By Garnet Hertz, Adjunct Faculty, Thesis Advisor.
Today I shipped off the first copy of “Critical Making” — a handmade book project that proposes that makers need to be critically engaged with culture, history and society, and that hands-on physical work — making — has a clear place in enhancing and extending the process of critical reflection.
The project started out as a Facebook post asking people to submit short two-page zine-like pieces that responded to the concept of critical making, a term that Matt Ratto had coined several years ago. I was interested in bringing together a cluster of things under that banner: maker culture, critical technical practice, hacking, tactical media, art and technology, critical design, zines and experimental publishing. I drew up a “dream team” table of contents on the back of an envelope, took a photo of it, and tagged/posted it Facebook.
I had initially thought of the project as a zine, but it soon grew beyond this: after a few key people — like Ken Wark — confirmed that they’d submit content on Facebook it quickly grew. I ended up with sixty people submitting over 300 pages of original content that ranged from academic essays, highly technical descriptions of projects, documentation of artwork, interviews, physically cut-up layouts and pages dripping with ink. Because so much content was submitted I decided to split the project into multiple booklets around specific topic areas: Manifestoes, Projects, Science, Terms, Conversations, Make, Places, History, Childhood and an Introduction.
I finished the first rough test copy of the project on September 12th — some photos of it are here — it turned out better than I initially expected, but I soon discovered that producing a single set is very different than producing a run of 300.
I committed to printing and giving away 300 free copies of the project — which is 3,000 zines with 10 in each set. Roughly speaking, this is a stack of zines about 18 feet tall weighing about 300 pounds. I got a quote for printing it at a copy shop, which was $5,000 for just the black and white content (105,000 pages, 4-up on 26.5K pieces of 8.5″ x 11″ paper). To avoid this cost, I ended up managing to talk my way into getting a malfunctioning photocopier for free, and spent a couple of days hacking through the security on the copier and fixing it. Folding over 100,000 pages by hand took a considerable amount of manual labor, and I still need to staple and manually trim almost all of the books.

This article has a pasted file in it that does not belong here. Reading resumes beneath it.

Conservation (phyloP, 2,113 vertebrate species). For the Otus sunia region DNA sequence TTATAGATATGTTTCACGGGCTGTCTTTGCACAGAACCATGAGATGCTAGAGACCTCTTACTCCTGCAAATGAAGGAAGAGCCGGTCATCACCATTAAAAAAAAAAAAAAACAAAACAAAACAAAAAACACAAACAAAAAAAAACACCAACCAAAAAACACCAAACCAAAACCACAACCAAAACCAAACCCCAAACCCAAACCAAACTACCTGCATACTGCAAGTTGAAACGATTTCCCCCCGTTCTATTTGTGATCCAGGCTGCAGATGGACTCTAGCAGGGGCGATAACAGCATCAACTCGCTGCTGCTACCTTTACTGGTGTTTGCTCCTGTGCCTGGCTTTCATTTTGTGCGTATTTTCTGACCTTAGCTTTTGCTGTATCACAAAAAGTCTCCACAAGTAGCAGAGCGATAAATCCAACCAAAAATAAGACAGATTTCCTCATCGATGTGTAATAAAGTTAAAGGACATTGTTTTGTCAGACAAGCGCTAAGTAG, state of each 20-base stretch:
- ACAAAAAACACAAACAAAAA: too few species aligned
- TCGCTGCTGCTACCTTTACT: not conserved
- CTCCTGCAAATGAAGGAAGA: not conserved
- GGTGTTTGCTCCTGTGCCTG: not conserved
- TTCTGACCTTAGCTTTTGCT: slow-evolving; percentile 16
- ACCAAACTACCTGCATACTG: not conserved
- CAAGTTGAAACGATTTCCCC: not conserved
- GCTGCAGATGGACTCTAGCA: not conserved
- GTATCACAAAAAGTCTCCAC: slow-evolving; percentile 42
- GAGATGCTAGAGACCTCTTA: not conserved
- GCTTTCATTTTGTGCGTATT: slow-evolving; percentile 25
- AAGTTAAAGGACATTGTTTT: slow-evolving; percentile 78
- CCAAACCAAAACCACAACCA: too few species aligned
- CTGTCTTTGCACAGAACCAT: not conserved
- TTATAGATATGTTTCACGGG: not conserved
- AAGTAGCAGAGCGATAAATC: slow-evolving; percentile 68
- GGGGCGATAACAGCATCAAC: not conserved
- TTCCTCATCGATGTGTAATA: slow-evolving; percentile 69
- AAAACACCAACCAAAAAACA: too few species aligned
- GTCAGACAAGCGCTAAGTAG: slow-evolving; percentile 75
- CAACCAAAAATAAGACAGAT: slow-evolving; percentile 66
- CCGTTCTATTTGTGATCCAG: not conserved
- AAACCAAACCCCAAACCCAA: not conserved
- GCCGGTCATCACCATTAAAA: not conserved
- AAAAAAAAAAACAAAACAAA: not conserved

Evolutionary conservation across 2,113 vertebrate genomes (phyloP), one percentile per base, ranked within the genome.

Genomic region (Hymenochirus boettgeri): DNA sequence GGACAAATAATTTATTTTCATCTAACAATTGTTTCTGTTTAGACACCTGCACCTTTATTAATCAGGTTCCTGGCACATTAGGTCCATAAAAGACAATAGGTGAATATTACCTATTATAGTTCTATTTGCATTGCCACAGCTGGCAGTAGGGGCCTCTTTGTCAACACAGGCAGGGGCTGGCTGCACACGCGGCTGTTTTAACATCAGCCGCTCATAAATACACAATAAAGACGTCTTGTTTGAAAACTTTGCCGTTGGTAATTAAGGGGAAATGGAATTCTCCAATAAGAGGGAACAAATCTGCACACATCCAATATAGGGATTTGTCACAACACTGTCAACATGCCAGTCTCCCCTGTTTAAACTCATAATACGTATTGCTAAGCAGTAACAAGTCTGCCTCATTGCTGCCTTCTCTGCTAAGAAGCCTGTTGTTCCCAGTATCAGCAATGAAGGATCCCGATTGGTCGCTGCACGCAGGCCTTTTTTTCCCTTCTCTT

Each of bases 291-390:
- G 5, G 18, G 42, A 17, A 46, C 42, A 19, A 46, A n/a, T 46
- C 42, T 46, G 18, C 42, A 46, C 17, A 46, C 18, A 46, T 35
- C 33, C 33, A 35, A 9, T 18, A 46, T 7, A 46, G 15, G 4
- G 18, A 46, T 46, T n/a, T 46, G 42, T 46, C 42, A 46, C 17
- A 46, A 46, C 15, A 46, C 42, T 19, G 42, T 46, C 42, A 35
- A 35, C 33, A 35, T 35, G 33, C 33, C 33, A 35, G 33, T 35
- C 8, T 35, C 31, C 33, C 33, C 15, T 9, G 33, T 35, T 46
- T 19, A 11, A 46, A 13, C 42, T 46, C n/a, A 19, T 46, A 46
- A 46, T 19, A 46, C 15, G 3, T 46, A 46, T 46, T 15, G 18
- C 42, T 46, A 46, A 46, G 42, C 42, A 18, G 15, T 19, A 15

Geert Lovink asked me what the purpose of me printing, binding, cutting and distributing the project myself — especially with publishing now being arguably easier and cheaper than ever before. Generally speaking, my time is expensive — why not just get somebody else to do it? It’s a fair thing to generally ask: what’s the value of doing something yourself?
During the production process, I think three things became apparent. First, doing something yourself as a non-expert is a crash course in understanding how something actually works, and it is the fastest way to unpack and learn about the things that would normally remain invisible and taken for granted. The process of being humiliated by things that you think are easy or mindless is a valuable experience — I generally think that innovation occurs out of porting your ideas and processes into a field that you’re not familiar with, and actually doing this on a regular basis is a crucial part of practicing inventiveness.
The second thing that became apparent is that there is an obvious push against e-books occuring, and that the interest in the project is partially fueled by the format of the project as a photocopied and handmade zine. I see this as part of new wave of postdigital print — like McSweeney’s or Visual Editions — that is vigorously exploring the value of the printed page.
The third thing that became clear is that there is a large community of people involved in “making” that has little in common with Make by O’Reilly. In my case, a flood of people came out from academia and the arts that had something in common with the concept of critical making—that hands-on physical work has a clear place in enhancing and extending the process of critical reflection.
Garnet Hertz will be teaching a series of 4 seminars based on Critical Making as part of the Spring 2013 course called Critical Frameworks.